Manahawkin is located within Stafford Township, in Ocean County New Jersey. Manahawkin has been thought to be a Lenape word meaning "land of good corn", although this has been disputed by recent scholars claiming that it translates to "fertile land sloping into the water."
Manahawkin is the gateway to the resort communities on Long Beach Island, with Route 72 providing the sole road access, ending in Ship Bottom as it crosses Manahawkin Bay via the Manahawkin Bay Bridge (formally known as the Dorland J. Henderson Memorial Bridge).
Stafford Township has an interesting role in New Jersey and national history including a rich history of colonial industry; 19th Century bog iron industry; the birth of the United States Lifesaving Service; the post-Civil War railroad boom; cranberry industry; tourism; and the military and cultural legacy of the New Jersey Civil War (1775-1783).
The first European settlers created saw mills and grist mills and developed the Cedar industry to build houses, boats and even ocean going vessels. The small farms and villages developed in relationship to the water and eventually established the charcoal and bog iron industries. The effective use of anthracite coal and iron ore elsewhere in the 1830s doomed the local industries and led to long-term economic hardship. The glass and fishing industries were among the few prosperous sectors in the local economy.
United States Life Saving Service
Dr. William Newell (NJ governor 1857-1860) is considered the father of the United States Life Saving Service (1872-1915) and thereby the United States Coast Guard. In 1839, Dr. Newell was living with his uncle (Dr. Hankins) in Manahawkin when he witnessed the death of unfortunate ship-wreck victims within sight of the beach. While still in Manahawkin, Newell experimented with life saving techniques involving getting a rope or line to the ship foundering on the sandbar and rescuing the victims. This technique became the Beach Apparatus Drill (B.A.D.) that is responsible for saving over 176,000 lives from 1871 to 1915. In 1848 as a freshman congressman with his friend Abraham Lincoln, Newell was able to pass the first appropriation to create the unmanned life saving stations along the Atlantic seaboard. The 1854 sinking of the Powhatten of Long Beach Island motivated the Federal government to create paid “keepers” at the houses of refuge along the coast. In 1871, the U.S. Life Saving Service was formed that included staffing these stations from October to May of each year.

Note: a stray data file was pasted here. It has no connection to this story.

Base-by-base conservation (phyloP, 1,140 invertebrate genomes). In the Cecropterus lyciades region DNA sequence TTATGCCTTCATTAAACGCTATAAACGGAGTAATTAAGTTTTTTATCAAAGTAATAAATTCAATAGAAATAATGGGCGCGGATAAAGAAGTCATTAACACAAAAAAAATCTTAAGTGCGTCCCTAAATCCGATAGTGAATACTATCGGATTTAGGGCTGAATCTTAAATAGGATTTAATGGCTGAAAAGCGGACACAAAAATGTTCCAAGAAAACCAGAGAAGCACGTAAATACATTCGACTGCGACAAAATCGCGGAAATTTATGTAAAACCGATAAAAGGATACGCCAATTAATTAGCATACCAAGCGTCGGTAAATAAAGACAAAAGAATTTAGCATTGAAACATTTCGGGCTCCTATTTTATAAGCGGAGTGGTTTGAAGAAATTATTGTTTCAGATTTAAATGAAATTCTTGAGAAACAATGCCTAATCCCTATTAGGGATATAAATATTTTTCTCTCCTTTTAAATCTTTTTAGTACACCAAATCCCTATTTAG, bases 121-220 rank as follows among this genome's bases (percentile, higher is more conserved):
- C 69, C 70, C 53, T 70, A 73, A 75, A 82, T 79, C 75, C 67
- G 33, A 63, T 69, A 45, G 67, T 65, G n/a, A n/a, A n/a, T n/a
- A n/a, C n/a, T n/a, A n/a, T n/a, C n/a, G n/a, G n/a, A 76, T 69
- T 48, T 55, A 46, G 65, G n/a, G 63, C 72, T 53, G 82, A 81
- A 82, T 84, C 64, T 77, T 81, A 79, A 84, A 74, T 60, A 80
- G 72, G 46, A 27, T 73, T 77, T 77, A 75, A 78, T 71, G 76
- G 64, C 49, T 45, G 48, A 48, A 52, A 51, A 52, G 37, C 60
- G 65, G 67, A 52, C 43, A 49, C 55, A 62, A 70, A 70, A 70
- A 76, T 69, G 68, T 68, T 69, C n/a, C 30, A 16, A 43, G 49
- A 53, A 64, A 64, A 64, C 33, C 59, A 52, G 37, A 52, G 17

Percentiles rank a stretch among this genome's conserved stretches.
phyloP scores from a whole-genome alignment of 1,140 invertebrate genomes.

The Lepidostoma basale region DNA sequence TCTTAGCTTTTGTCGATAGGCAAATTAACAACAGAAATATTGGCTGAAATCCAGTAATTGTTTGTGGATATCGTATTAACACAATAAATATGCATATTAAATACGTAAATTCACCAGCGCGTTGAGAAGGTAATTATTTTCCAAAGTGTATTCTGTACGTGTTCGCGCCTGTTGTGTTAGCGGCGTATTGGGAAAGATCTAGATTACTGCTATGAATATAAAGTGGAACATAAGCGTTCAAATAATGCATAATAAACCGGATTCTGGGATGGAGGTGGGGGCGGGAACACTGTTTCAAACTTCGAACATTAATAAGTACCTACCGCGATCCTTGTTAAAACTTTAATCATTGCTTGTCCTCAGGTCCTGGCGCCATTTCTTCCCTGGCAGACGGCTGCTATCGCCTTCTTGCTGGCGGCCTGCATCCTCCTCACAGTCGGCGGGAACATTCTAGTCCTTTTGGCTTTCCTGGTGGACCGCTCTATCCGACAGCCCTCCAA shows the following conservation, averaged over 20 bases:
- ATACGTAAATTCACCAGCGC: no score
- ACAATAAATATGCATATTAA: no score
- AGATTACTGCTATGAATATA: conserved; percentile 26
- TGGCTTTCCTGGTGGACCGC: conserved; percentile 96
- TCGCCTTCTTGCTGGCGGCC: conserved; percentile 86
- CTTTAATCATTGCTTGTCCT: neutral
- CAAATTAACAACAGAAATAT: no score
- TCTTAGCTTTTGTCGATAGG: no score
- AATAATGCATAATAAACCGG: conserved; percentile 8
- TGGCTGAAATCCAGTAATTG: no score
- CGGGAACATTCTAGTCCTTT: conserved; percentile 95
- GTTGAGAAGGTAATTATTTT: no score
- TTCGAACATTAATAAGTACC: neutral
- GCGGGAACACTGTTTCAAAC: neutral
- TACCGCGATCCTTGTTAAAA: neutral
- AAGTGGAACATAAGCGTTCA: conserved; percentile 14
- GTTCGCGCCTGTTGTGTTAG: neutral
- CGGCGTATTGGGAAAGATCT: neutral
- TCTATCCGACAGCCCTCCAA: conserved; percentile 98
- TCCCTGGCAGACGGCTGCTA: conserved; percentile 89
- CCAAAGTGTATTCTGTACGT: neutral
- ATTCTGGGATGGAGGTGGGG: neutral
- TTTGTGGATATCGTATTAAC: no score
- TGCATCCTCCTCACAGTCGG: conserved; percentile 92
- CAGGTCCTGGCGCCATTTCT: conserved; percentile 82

Tourism has played an important role in the development of Manahawkin and Stafford Township. The Pennsylvania Railroad connected to Long Beach Island through Manahawkin from 1886 to 1935. In 1914, the first automobile bridge to Long Beach Island was built through Stafford Township. The current bridge was constructed in 1957 and remains the only means of egress to Long Beach Island. In 1930, a more direct car highway (S-40 now NJ72) was built directly through Stafford Township to Long Beach Island. Starting in the 1930s, a few (less than 100) resort homes were constructed in Stafford to serve LBI. But in 1945, the Beach Haven West lagoon development began. Eventually, this would become the largest lagoon development in New Jersey with over 3,600 homes. Today Manahawkin is a sought after summer destination that brings visitors from near and far to enjoy this beautiful beach with all of its ocean amenities and recreation.
After the opening of the Garden State Parkway in the 1950s, Stafford Township became a bedroom community serving both the Philadelphia and New York Metropolitan urban areas. Much of the suburban housing (5,500 units) has taken place in a subdivision west of the GSP called Ocean Acres. Up until the 1980s, this residential development tended to be moderately priced smaller homes, many of them ranch houses of less than 1,500 square feet. Starting in the 1990s to the present, the development has targeted larger homes, with many ranging from 3,500 square feet to over 5,000 square feet. In addition, the resort housing is rapidly being replaced with much more expensive homes.
The Stafford Township walking tour is the result of collaboration between the Stafford Township Historic Commission, the Stafford Township Historical Society, and the Stafford Township Schools. The signs have been designed by the Stafford Township Historic Commission and installed (usually 6 each year) by a succession of Eagle Scout projects. Eagle scouts to date include Lance Beuckman, Gerald S. Gambino, Craig Edward Smith, Jr. and Matthew Sicheri. The young men have come from troops 23, 26, and 65.
Begun in 2005, the signs are installed at the location of existing or former significant historical sites in Stafford Township primarily along the route of the annual walking tour conducted for the Stafford Township fifth grade by the Stafford Township Historical Society. The current goal is to continue to install about 6 signs a year for 12 years at which time the signs may need to be replaced for accuracy and damage. Copies of the signs are also located on the walls of the Stafford Township Municipal Building, the Stafford Township Museum and the where practical on the interior of the current occupants of the historic sites.